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April 11, 2022

3D Printing Innovation Takes Off at NASA

When you hear the term “3D printing,” you might think of a small product or a repair part easily produced on a tabletop machine. But if you work for NASA, you might instead imagine 3D printing a 7-foot-tall rocket nozzle capable of supporting long-duration space flight. Even more exciting, you might envision astronauts producing that rocket nozzle at a space station, or on a distant planet as they prepare for their trip back to Earth.

Fredrick Michael, a structural materials engineer at NASA’s Marshall Space Flight Center (MSFC) in Huntsville, Alabama, is leading an effort to make these kinds of ambitious visions a reality with the Ansys Additive Manufacturing solution suite. Michael is an enthusiastic advocate of engineering simulation and other advanced tools that are turbo-charging NASA’s historic product development approaches — pushing the boundaries of both simulation and additive manufacturing.  

“In 2015, NASA created a 25-year plan called Vision 2040, which emphasizes the importance of multiscale modeling and simulation-based design of materials and systems for aerospace applications,” says Michael. “Our partnership with Ansys and our focus on additive manufacturing, or 3D printing, are helping our team at MSFC honor that commitment to innovation. By leveraging new computational methods and advanced processes such as 3D printing, we’re doing our part to keep NASA at the forefront of global aerospace engineering.”

An Early Adopter of Additive Manufacturing

NASA has been a user and proponent of additive manufacturing since the earliest days of the technology’s commercialization. The space agency has combined its internal expertise with insights from industry and academia to pioneer new methods of printing rocket parts capable of powering journeys to the moon, Mars, and other destinations.

3D printing

“NASA has invested in perfecting additive manufacturing techniques for a range of components, from smaller parts such as injectors to very large, single-piece rocket engines and their components either in single builds or multiple builds,” Michael says. “Additionally, we have begun to explore, via additive manufacturing and related computational modeling, large-scale tanks and structures. Last, but not least, our in-space manufacturing on Low Earth Orbit (LEO) and our Lunar Orbit and Lunar Habitats programs are rapidly developing and being paralleled by existing and needed computational modeling of the additive manufacturing and welding processes. Whatever the size of the finished part, there are a number of common engineering and production challenges that we use Ansys software to address.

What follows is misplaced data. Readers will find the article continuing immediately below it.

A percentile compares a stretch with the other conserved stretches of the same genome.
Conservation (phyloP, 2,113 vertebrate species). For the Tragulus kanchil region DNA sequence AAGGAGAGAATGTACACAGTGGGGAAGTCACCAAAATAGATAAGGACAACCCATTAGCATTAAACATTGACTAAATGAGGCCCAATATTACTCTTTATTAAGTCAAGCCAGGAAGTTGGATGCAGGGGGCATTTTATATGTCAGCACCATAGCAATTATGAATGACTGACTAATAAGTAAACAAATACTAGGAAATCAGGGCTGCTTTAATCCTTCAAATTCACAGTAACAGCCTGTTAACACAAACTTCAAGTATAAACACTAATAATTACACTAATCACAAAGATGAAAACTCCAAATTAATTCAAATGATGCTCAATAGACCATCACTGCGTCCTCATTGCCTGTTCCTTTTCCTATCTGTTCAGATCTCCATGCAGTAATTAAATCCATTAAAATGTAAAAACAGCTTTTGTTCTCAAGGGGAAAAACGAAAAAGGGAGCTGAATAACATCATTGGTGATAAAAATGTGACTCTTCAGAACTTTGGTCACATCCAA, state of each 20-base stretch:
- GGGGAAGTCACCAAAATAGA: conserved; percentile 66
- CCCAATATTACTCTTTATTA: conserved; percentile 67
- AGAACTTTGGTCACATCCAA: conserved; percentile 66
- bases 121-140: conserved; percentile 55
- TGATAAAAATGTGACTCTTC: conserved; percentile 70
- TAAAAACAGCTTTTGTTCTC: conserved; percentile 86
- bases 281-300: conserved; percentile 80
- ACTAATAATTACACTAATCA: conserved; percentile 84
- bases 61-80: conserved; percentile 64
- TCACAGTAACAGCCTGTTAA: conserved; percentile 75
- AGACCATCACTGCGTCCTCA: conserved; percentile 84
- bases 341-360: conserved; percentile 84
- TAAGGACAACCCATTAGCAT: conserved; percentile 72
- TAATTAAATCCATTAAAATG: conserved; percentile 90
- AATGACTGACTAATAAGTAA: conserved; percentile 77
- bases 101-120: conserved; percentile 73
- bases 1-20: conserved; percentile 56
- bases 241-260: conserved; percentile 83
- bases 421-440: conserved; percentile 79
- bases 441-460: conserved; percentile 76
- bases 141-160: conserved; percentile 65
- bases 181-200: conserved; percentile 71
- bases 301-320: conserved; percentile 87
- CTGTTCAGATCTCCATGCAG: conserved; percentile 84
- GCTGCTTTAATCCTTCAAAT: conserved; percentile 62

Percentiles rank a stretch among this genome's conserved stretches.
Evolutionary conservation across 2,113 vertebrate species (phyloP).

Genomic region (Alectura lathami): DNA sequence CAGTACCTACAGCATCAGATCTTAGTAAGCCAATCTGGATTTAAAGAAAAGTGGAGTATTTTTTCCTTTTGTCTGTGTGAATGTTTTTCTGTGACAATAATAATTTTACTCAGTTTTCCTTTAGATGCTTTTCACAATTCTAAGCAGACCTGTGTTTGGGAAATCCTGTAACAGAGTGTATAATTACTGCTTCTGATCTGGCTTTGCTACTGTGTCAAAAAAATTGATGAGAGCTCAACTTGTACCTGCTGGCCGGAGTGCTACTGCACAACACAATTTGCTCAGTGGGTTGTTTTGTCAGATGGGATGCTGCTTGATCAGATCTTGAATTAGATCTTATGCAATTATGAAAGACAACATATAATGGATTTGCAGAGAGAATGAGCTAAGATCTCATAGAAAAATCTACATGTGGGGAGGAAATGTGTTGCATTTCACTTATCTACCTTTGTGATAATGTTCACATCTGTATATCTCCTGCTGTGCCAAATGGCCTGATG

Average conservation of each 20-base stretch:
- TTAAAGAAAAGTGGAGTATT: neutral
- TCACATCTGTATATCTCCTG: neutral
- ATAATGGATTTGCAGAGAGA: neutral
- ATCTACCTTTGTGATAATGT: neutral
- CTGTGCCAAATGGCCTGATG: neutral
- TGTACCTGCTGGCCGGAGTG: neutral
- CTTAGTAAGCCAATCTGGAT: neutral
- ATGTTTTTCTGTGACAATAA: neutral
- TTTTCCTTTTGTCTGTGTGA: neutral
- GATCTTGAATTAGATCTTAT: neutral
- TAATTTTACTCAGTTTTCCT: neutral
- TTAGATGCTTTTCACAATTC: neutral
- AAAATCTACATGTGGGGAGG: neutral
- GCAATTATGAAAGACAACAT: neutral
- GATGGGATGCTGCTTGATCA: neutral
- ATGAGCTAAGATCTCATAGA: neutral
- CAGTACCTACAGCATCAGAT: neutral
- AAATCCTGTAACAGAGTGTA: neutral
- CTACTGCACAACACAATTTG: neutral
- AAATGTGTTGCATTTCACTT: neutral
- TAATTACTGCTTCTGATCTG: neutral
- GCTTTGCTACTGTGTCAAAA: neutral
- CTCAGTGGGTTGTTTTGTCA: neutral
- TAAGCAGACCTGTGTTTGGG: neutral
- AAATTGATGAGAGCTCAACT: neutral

“Primary among these challenges is ensuring that the printed parts will hold up well structurally over time when subjected to the extreme temperatures and physical forces associated with aerospace applications,” Michael continues. “Deformation and shrinkage are common, so we model the parts in Ansys, creating a sort of digital twin, and subject that virtual model to real-world conditions and harsh operating parameters such as high temperatures.”

Ansys Additive 2022 R1 used for Thermal Analysis

Ansys Additive 2022 R1 used for Thermal Analysis

The Additive Manufacturing suite also enables NASA to test different powders and alloys with varying grain structures and morphologies so engineers can minimize defects at the very smallest scale. “We can characterize the materials before the build and after the build,” Michael says. “We can look at their microstructure and their overall structural strength. We can quantify the effects of heat treatment. Ansys provides us with the advanced tool kit to assess these printed parts at every possible scale and under a wide range of possible conditions, which has really been invaluable.”

Optimizing Directed Energy Deposition Processes